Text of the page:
Anurag Kashyap’s epic, selected for Directors’ Fortnight Cannes 2012, charts the decades-long conflict between two families involved in coal mining and organised crime in Wasseypur, in the Indian state of Jharkhand. Having more in common with the films of Martin Scorsese and Francis Ford Coppola than the Indian cinema we are accustomed to, Gangs of Wasseypur is an exhilarating tale of vengeance – a thrilling, beautifully shot and extremely violent journey tracing the feud between mining magnate and politician Ramadhir Singh and the Khan family, from colonial to contemporary times. Ramadhir takes on three Khan generations beginning with the industrious Shahid Khan, then his philandering son, Sardar Khan, and then Sardar’s dope-addled son Faizal Khan. (We note the passage of time through the Bollywood films the family loves to watch.) The Khans are traditional gangsters: aggressive, brutal when necessary and flashy. Ramadhir Singh is more subtle and strategic. Referring to his rivals, he says, “Every fucker’s got his own movie playing inside his head. Every fucker is trying to become the hero of his imaginary film. As long as there are fucking movies in this country people will continue to be fooled.”
In Part 2, Wasseypur has changed, with a new generation of gangsters using increasingly sophisticated methods to fleece the state and rig elections. At the centre of this labyrinthine criminal empire is Faizal Khan, the druggie son of Sardar Khan. Faizal must fend off the young pretenders eager to muscle in on his turf, but through all the manoeuvring he remains set on one target: the wily Ramadhir Singh. —Sydney Film Festival
Anurag Singh Kashyap (born 10 September 1972) is an Indian film director and screenwriter. As a director, he is known for Black Friday (2004), a controversial and award-winning Hindi film about the 1993 Bombay bombings, followed by No Smoking (2007), Dev D (2009) and Gulaal (2009). As a screenwriter, he wrote the scripts for the Filmfare Award-winning Satya (1998) and the Academy Award-nominated Canadian film Water (2005).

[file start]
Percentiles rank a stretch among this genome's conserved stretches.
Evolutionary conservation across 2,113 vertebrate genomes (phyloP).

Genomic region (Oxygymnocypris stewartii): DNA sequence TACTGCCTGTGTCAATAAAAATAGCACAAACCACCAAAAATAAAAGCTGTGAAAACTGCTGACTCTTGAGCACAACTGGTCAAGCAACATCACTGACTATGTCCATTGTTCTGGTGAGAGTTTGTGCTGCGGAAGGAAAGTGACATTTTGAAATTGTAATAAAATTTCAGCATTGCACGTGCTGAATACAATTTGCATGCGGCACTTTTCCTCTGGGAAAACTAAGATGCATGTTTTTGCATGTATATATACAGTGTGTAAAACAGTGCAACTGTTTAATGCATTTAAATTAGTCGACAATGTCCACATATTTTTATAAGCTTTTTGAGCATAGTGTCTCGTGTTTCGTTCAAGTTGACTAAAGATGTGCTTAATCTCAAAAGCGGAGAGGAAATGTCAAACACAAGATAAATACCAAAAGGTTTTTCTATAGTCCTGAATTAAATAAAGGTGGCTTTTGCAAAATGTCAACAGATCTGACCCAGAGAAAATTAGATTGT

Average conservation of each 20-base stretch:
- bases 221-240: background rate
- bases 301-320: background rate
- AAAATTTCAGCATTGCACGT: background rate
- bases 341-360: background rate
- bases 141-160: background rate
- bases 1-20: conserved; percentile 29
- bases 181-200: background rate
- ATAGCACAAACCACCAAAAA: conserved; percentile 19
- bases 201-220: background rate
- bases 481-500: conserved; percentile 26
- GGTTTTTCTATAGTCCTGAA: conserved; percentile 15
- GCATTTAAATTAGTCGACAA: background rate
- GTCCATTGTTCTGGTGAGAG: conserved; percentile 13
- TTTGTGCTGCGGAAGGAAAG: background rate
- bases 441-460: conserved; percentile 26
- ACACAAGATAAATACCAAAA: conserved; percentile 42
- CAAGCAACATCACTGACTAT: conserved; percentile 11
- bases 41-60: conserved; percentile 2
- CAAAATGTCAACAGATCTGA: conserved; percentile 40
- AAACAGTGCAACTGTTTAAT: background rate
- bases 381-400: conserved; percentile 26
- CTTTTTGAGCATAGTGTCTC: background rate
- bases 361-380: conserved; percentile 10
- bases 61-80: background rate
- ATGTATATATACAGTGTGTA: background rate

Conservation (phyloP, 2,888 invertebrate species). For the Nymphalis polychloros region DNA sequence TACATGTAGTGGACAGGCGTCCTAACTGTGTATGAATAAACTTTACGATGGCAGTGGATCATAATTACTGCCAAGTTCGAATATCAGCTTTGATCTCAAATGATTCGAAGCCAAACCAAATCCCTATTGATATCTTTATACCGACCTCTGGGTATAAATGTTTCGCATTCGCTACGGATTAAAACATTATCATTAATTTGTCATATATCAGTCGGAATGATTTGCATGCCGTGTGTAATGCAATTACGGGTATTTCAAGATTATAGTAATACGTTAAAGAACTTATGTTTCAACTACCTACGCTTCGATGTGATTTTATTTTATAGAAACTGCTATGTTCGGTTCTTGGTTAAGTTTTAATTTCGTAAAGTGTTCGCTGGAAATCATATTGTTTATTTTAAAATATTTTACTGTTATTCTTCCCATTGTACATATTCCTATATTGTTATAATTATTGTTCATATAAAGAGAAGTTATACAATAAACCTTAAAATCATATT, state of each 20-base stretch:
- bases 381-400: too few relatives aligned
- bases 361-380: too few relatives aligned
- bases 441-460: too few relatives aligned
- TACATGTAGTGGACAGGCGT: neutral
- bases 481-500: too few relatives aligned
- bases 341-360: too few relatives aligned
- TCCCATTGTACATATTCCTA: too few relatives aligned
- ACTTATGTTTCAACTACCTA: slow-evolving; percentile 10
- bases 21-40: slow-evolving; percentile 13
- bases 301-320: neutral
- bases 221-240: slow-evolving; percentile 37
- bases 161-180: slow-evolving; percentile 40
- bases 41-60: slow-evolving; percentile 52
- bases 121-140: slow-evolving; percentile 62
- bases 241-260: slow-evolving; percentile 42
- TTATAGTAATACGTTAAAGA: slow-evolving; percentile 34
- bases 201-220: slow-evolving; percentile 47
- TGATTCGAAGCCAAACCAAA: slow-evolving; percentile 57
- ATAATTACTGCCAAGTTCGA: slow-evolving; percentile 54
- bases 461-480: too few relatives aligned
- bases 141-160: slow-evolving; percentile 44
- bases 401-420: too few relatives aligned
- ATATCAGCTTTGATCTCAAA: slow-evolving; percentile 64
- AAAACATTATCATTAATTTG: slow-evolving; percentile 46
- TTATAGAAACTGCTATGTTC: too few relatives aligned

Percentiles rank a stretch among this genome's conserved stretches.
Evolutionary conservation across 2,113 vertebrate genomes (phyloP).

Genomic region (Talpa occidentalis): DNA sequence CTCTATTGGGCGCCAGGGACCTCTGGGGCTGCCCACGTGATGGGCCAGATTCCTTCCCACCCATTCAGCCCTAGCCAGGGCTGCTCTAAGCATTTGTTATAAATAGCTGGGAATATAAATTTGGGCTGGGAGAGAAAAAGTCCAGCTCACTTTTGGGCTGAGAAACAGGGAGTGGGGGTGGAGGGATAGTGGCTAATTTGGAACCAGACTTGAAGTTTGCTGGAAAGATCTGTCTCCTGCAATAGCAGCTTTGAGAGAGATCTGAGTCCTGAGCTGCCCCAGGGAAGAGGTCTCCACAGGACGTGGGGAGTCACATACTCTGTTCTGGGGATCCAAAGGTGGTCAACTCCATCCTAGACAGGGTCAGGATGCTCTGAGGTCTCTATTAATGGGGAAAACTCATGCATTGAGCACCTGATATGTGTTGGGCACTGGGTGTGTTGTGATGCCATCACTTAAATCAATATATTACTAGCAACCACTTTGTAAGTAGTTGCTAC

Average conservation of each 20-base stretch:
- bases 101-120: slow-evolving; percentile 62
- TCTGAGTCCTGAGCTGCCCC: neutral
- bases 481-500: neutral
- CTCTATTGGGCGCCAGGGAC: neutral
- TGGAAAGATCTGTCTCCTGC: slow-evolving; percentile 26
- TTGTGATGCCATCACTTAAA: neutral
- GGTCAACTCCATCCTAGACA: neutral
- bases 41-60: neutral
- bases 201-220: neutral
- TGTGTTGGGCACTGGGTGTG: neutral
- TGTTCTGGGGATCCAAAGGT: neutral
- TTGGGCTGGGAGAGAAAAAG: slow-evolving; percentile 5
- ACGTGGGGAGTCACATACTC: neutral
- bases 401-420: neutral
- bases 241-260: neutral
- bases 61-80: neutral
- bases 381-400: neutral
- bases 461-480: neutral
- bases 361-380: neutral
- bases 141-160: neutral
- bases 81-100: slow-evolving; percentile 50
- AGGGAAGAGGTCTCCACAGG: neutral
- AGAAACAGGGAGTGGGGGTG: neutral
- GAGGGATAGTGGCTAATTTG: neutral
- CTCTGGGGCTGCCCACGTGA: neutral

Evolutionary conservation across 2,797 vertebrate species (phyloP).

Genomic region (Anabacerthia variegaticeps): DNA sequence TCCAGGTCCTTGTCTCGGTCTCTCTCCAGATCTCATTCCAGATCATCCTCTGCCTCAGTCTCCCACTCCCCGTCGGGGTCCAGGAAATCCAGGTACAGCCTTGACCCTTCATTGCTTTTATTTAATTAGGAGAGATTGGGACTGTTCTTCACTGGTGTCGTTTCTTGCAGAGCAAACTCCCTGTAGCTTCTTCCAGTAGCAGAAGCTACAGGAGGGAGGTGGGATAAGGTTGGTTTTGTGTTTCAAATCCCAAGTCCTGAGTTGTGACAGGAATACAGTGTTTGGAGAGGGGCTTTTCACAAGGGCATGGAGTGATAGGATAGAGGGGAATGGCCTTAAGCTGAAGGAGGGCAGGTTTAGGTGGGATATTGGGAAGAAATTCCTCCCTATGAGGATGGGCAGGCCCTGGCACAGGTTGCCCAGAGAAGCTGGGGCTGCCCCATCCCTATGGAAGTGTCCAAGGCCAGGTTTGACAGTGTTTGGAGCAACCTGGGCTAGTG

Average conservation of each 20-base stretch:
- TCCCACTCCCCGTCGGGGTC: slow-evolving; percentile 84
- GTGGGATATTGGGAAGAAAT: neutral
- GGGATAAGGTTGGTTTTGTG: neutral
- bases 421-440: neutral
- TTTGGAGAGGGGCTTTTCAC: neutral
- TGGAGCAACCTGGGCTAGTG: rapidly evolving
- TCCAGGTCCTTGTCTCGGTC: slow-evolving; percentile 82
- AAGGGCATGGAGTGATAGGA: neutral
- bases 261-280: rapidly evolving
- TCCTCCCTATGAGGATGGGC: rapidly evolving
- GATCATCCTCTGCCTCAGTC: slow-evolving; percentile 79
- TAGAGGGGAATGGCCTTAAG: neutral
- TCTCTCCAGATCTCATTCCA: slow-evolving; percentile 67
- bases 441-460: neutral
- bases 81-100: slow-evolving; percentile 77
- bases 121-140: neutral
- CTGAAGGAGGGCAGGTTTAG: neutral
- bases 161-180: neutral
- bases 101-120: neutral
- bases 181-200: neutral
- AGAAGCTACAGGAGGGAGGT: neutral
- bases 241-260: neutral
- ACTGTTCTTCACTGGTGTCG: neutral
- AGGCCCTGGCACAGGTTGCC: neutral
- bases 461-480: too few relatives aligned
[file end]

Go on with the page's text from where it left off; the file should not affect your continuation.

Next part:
In 1999, Kashyap won the Best Screenplay award for Satya at the Star Screen Awards. The next year, his short film Last Train to Mahakali won the Special Jury Award at the same awards. His feature film debut Black Friday won the Grand Jury Prize at the 3rd Annual Indian Film Festival of Los Angeles (2005), and was a nominee for the Golden Leopard (Best Film) at the 57th Locarno International Film Festival (2004). Recently, he announced his association with Tumbhi where he and his team will make 6 short films for Tumbhi and start his blog with them as well… read more
The completion of a multi-generational crime dynasty story which leaves room for more believe it or not but leaves everything in a satisfactory place. A little lighter than the first film it still shows that history repeats itself and legacies and vendettas continue in some shape or form. Plus the shootout at the end was pretty good.
Personally feel it's a better film than Part I - and craftwise, the peak in Kashyap's career till date. But it earns its irony too easily, and inspite of being pretty entertaining, really doesn't hit home. Kashyap's shirking away from a moral/emotional ground ensures that it'll be a guilty pleasure to return to, only because it's too goddamned well-made.
Strong and a very entertaining follow-up to the first part. It's only problem is it can't decide whether to choose style over substance. Result is it ends up being neither the ultra-violent Kill Bill Vol.1 it often aims to be nor does it end up being as conceptually strong Part 1. Leaves a little hollow feeling after it's over.